Natasha Rothwell has traded 30 Rock for the Sony lot, writing now for Issa Rae’s HBO series, Insecure.
But Rothwell’s own characters in her half-hour special for The Characters on Netflix are quite secure, assured and ready to break down barriers. She had been writing and creating characters for years, first as a sketch performer and improviser at both The PIT and UCB in New York City, then later as a cast member on Nick Cannon’s Wild ‘N Out for MTV2 and as a writer for Saturday Night Live.
Despite what you see from her main character in The Characters, the real Rothwell is not about to wake up hungover late for jury duty, arms wrapped around a “Basic Bitch” box of wine and left to mutter: “I made bad choices.” No, she’s much more likely to embrace her personality and surround herself with talented performers, as she does with a finale rap that also features rhymes from Chris Gethard, Aparna Nancherla and SNL’s Cecily Strong.
In between, Rothwell’s main character of Natasha crosses paths with her other characters — a homeless man on the subway who threatens to spoil Game of Thrones unless he receives donations, three other women of various socioeconomic and cultural backgrounds in her jury duty pool, the model actor Tyson Beckford, a doctor treating a patient for chiggers, and a girl named Tynesha who accompanies her mother to work and could be anywhere in age “between 2 and 10.”
The only similarity to the characters Rothwell first showed off four years ago in Montreal for the Just For Laughs New Faces Characters showcase (which also has featured several of the other Netflix stars, such as Lauren Lapkus, Henry Zebrowski, Paul W. Downs and Tim Robinson — Kate Berlant and John Early performed at JFL’s New Faces as stand-ups) is that she still enjoys making audiences confront racism via wordplay. In 2012, she employed a character obsessed with knickers. For her Netflix special, her doctor forces a patient (played by Sue Galloway) to confront her fear of chiggers.
“This time the racial and social subtext is a little different,” Rothwell told The Comic’s Comic in an interview this week. “One was plying with syntax. The other is how can we play with this in a conversation and also have it be a comedy sketch?”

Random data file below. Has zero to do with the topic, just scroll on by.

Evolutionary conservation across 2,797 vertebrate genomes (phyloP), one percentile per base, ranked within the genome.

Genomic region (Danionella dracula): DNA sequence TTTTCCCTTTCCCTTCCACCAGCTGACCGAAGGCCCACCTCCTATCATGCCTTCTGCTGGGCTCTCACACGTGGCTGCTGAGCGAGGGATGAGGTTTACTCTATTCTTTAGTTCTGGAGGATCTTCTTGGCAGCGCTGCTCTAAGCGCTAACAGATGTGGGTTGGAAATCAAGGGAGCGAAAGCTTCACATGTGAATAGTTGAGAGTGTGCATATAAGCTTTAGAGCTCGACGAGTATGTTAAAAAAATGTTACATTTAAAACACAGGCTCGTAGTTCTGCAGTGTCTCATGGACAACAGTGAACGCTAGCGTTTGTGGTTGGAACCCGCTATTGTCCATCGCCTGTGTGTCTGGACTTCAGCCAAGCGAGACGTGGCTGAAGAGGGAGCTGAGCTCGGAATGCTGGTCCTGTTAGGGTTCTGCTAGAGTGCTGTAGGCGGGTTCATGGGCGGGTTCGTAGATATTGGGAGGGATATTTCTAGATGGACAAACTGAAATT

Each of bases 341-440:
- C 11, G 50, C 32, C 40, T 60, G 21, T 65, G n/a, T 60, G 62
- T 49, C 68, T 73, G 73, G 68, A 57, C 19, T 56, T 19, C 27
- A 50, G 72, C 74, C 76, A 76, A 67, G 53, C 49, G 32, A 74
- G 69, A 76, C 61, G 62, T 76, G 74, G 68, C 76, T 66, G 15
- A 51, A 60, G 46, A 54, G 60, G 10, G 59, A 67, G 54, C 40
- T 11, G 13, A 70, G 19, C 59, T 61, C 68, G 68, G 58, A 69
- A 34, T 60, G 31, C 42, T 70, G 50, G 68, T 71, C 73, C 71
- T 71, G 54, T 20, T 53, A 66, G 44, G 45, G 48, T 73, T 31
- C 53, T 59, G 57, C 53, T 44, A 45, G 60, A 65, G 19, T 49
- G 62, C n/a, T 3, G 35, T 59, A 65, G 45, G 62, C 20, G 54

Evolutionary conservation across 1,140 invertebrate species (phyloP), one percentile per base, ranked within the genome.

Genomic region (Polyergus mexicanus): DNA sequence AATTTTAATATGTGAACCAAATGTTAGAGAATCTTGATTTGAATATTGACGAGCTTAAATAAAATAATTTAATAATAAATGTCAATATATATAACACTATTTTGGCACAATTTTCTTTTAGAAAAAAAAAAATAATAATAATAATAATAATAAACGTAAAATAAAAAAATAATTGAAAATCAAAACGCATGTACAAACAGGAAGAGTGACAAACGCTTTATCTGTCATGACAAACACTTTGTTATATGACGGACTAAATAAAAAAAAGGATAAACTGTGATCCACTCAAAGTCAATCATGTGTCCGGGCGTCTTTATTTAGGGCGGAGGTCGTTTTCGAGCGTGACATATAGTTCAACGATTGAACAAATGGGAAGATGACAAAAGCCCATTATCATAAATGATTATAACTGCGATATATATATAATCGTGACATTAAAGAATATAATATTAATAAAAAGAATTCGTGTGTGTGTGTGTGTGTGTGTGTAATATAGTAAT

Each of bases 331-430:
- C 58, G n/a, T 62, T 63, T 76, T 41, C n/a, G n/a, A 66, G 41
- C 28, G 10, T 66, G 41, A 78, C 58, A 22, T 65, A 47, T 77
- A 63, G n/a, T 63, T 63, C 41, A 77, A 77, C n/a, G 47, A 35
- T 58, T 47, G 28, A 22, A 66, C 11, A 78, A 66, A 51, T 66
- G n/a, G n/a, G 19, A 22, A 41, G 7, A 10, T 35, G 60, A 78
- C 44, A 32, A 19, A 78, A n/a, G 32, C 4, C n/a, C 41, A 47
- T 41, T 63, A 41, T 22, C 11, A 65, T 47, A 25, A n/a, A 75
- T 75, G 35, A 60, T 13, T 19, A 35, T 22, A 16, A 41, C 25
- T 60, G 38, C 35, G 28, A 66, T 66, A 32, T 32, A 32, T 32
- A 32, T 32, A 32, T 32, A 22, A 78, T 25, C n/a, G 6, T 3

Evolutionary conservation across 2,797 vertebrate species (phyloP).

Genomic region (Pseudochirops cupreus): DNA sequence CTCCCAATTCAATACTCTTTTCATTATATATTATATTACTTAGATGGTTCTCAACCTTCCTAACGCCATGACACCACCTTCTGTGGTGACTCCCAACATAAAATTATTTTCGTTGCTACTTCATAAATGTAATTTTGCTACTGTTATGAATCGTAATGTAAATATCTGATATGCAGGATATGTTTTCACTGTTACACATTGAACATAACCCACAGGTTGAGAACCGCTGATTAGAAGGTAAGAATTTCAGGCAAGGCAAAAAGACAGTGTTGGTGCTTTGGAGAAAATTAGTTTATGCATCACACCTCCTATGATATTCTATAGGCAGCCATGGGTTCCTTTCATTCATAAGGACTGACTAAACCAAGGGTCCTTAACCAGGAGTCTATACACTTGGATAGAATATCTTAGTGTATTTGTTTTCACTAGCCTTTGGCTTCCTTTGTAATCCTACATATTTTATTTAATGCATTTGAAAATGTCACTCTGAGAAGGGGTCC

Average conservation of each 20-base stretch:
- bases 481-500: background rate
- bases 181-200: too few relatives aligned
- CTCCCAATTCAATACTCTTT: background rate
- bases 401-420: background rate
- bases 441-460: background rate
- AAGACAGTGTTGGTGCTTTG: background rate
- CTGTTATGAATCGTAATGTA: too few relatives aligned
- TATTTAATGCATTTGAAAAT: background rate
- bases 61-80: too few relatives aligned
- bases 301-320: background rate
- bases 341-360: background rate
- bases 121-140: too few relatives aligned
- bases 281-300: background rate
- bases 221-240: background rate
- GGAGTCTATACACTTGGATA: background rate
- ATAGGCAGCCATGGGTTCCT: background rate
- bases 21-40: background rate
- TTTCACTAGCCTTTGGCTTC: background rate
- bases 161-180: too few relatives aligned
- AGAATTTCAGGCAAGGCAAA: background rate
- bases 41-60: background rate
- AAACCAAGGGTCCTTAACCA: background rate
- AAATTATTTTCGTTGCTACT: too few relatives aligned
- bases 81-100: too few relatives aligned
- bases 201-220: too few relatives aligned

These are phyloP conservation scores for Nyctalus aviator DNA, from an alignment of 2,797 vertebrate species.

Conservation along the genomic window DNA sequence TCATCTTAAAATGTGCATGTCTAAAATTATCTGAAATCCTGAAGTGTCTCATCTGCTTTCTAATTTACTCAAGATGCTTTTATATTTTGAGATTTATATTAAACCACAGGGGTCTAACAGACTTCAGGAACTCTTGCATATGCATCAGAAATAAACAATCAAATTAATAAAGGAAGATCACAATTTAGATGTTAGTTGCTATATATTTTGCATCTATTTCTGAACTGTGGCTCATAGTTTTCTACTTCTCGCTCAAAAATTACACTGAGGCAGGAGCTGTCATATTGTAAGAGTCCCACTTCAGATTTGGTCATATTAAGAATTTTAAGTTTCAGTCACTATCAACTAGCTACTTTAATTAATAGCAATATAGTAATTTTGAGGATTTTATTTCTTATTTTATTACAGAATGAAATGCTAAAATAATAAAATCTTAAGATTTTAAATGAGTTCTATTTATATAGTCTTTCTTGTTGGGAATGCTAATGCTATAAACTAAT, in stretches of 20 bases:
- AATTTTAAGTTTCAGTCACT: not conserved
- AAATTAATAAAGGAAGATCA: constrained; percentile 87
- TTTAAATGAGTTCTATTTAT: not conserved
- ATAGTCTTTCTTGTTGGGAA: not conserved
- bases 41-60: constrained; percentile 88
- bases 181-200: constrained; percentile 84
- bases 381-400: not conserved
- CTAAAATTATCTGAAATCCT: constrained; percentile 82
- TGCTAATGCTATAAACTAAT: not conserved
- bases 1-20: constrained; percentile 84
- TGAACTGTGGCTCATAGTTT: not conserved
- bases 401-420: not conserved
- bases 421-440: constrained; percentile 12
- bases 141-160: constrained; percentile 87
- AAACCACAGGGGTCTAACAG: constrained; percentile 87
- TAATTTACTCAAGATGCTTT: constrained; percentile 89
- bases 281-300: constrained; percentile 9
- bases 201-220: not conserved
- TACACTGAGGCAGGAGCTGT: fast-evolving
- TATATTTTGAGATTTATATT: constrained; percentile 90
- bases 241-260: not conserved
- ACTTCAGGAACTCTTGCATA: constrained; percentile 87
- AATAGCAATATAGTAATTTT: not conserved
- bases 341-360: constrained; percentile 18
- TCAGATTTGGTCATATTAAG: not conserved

As for experiencing a meet-cute in the park with Tyson Beckford as himself, well, “he became the only choice once he was available,” Rothwell told me. “I was in love with him when I was in college and high school, and the Blessid Union of Souls song…when I saw him in person, I couldn’t help thinking about that.”
Much like the other performers in this new Netflix venture, Rothwell’s not a stand-up comedian by trade or experience, so the idea of showcasing herself in a solo half-hour wasn’t exactly on her radar or purview. “I was so thankful to have the opportunity,” she said. “I pinched myself.”
“This is an incredible platform to showcase emerging artists and their voices and their styles and their approaches to comedy. Where you really do have the opportunity to create a world that speaks to your sense of humor,” she said.
Her homeless man on the subway buttons the scene by declaring that by spending so much time reading books in the public library, he has “undermined your expectations” of him. That line speaks to a larger dynamic Rothwell explores in her half-hour. “I really like subverting expectations,” she told me. “When (her characters are) not who you think they are, and also giving voice to disenfranchised populations. Giving a child a platform, giving the homeless a platform, and having them be funny. It’s a mental challenge,” she said. “That felt really rich.”
Richer, perhaps, was her opportunity to play four different women in one room, one scene awaiting jury duty. “The jury duty scene for me was so much fun to play and to explore that particular petri dish, where you get to have a roomful of very disparate people who have to be together,” she said. Even if “shooting it was a monster.”
Her “Basic Bitch” music video that brings her half-hour home finds herself sharing screen time and great lines with her comedy friends. “I don’t always see it as sacrificing screen time and being benevolent to my friends,” she said. “It was an opportunity to work with people I really respect and admire, and that’s what was important to me.”